It appears implicit in the jury's verdict that Love's testimony was credited by the finder of fact. The jury acquitted Love of all charges that required knowledge of a substantial amount of marijuana. His only conviction was for simple possession, which is consistent with his statement that he believed the transaction would only involve a small amount. Therefore, if his testimony is viewed in the light most favorable to Love, it appears that a reasonable person could find that he was truthful.

On the other hand, the district court persuasively sets out the facts that support a contrary conclusion. The small size of the community, the close relationship between Love and Cripps, the defendant's knowledge of some parts of the drug transaction, and most crucial, Love's opening of the car's trunk during the transaction; all of these facts weigh against Love's version of events. There are thus two plausible interpretations of the facts concerning Love's knowledge. When there are two equally plausible factual scenarios, a district court's choice of one over another cannot be clearly erroneous. "A finding is clearly erroneous when although there is evidence to support it, the reviewing court is left with the definite and firm conviction that a mistake has been committed." United States v. Moreno, 933 F.2d 362, 374 (6th Cir.), cert. denied, 112 S. Ct. 265 (1991). Giving due regard to the district court's opportunity to judge the witnesses' credibility, Head, 927 F.2d at 1372, we cannot say that a mistake has been committed.

Having come to this conclusion, we must also address Love's constitutional argument. We disagree with the Fourth Circuit's holding in United States v. Dunnigan, 944 F.2d at 183-85 that application of section 3C1.1 to a defendant's trial testimony unfairly coerces a defendant into remaining silent at trial. This court has repeatedly upheld the application of section 3C1.1 to perjurous trial testimony. Williams, 940 F.2d at 181; Head, 927 F.2d at 1372; Acosta-Cazares, 878 F.2d at 952. As noted by the Fourth Circuit, every other circuit to consider this issue has upheld similar enhancements under section 3C1.1. See Dunnigan, 944 F.2d at 183 (citing cases). The rationale behind these decisions is that there is no constitutional right to testify untruthfully at trial. Accosta-Cazares, 878 F.2d at 953. Once a district court determines that a defendant testified untruthfully as to a material fact while under oath, the court has no discretion and must apply the section 3C1.1 enhancement. Alvarez, 927 F.2d at 303. We therefore find the district court's application of section 3C1.1 proper in this case.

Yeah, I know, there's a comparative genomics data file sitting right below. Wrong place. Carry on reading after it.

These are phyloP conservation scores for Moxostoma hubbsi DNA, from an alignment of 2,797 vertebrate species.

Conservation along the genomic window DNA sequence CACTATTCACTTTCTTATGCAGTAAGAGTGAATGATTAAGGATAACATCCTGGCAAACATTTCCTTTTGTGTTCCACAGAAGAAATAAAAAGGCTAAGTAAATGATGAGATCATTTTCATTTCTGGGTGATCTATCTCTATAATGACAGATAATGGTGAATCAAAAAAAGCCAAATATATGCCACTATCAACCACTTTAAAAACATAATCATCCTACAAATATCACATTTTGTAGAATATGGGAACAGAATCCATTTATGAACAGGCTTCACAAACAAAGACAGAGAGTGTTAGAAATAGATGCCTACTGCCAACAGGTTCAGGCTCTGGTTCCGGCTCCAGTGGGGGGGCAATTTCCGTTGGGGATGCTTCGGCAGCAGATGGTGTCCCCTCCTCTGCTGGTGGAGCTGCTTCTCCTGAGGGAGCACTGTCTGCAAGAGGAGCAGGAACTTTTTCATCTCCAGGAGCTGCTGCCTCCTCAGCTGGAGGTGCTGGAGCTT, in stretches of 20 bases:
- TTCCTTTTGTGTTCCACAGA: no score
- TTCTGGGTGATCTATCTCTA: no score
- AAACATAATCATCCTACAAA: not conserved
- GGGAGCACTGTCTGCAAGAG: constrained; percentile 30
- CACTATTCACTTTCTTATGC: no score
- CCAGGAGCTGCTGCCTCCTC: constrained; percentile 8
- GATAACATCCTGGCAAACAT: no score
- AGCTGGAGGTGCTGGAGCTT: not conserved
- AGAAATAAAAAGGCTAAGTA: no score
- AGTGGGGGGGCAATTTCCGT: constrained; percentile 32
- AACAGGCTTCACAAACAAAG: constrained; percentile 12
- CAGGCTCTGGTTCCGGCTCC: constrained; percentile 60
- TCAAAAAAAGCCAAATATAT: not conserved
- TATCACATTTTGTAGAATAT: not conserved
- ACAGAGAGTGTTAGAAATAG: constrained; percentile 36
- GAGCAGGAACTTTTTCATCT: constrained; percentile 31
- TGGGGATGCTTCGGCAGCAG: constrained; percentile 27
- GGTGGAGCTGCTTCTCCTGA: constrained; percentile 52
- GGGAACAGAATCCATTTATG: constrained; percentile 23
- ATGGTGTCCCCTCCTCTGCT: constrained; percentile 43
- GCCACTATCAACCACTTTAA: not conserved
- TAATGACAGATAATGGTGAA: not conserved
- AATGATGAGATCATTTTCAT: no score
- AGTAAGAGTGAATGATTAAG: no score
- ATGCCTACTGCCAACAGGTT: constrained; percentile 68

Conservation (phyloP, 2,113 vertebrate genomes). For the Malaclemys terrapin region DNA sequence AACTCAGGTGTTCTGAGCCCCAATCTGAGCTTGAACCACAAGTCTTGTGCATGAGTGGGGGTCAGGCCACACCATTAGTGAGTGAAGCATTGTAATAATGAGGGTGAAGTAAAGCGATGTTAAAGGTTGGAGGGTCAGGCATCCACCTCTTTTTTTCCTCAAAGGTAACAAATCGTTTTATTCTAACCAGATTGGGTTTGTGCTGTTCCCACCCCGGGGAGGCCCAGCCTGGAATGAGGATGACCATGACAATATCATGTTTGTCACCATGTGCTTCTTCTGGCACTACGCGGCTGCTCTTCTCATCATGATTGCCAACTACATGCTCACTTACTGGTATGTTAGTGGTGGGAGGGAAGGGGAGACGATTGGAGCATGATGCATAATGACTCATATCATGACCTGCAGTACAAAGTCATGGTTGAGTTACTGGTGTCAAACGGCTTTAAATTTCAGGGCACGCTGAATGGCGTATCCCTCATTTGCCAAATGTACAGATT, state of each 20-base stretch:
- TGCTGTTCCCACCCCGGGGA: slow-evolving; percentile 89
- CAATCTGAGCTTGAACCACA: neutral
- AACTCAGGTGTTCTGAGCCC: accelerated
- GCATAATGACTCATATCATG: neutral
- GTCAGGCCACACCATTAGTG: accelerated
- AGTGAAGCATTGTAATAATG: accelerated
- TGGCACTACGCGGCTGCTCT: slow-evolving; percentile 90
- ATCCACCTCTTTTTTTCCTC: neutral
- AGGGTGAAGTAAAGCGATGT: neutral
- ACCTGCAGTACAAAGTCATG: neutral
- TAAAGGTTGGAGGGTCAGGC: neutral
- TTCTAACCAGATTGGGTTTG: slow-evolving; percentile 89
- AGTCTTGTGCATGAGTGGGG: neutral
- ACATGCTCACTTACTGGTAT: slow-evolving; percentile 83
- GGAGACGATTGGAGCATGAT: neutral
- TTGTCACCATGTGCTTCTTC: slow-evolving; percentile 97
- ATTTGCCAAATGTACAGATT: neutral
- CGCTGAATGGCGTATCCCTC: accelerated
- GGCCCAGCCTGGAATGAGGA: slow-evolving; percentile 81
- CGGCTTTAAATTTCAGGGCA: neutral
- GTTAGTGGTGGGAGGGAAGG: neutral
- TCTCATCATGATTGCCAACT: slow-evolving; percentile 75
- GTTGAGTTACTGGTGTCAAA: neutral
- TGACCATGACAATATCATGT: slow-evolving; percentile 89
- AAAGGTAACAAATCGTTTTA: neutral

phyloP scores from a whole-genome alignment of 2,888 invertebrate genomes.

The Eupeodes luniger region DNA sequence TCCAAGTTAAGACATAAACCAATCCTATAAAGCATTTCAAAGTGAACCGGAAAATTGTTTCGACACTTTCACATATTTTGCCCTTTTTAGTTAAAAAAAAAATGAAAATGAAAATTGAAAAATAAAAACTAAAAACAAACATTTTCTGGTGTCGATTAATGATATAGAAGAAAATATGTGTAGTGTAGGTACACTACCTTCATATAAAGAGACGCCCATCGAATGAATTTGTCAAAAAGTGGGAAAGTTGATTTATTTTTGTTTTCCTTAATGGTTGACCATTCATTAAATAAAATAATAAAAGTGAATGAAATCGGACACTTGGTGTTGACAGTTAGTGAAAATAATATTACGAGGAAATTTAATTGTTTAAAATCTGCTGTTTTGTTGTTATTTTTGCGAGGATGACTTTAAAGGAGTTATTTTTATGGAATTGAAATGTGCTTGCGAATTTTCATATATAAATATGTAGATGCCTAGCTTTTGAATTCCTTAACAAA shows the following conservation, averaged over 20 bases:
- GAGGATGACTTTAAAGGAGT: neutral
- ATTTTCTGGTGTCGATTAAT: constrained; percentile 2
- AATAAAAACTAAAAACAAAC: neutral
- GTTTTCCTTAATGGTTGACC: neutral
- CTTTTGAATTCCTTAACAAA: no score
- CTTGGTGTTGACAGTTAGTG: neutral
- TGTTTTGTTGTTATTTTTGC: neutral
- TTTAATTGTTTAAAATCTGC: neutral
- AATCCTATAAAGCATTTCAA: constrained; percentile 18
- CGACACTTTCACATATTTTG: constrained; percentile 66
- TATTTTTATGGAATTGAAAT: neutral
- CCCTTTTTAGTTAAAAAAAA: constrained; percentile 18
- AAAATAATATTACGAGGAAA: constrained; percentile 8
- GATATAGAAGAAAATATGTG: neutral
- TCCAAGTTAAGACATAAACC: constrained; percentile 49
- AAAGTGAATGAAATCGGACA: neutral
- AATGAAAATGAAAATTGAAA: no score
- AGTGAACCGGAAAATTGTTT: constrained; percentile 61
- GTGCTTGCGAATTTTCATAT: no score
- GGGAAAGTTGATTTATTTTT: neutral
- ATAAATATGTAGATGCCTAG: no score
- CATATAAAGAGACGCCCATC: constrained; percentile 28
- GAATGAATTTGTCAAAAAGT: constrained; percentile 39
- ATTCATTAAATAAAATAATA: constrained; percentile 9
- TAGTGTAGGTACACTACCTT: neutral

Love contends that the jury's not guilty verdict indicates that the jury found that he testified truthfully at trial. Allowing the district judge to find to the contrary, Love argues, abrogates the jury's role as the fact finder. Love submits that this same principle prevents a district court from imposing an upward adjustment based upon conduct not resulting in a conviction.

In this case, the district court found that Love's conduct facilitated the criminal purpose of possession with intent to distribute marijuana. Although Love was acquitted of this offense, the district court imposed a two level upward departure for this conduct based upon U.S.S.G. § 5K2.9, which provides:

If the defendant committed the offense in order to facilitate or conceal the commission of another offense, the court may increase the sentence above the guideline range to reflect the actual seriousness of the defendant's conduct.

We review departures from the guidelines under a three-part test. "The first step is to determine whether the factors on which the district court relied are sufficiently unusual to warrant departure.... The second step is to determine whether the circumstances, if they may be considered at all, actually exist in the case.... [T]he third step is to determine whether [the departure] was reasonable." United States v. Hays, 899 F.2d 515, 519 (6th Cir.) (citations omitted), cert. denied, 111 S. Ct. 385 (1990).

The district court justified its departure by stating: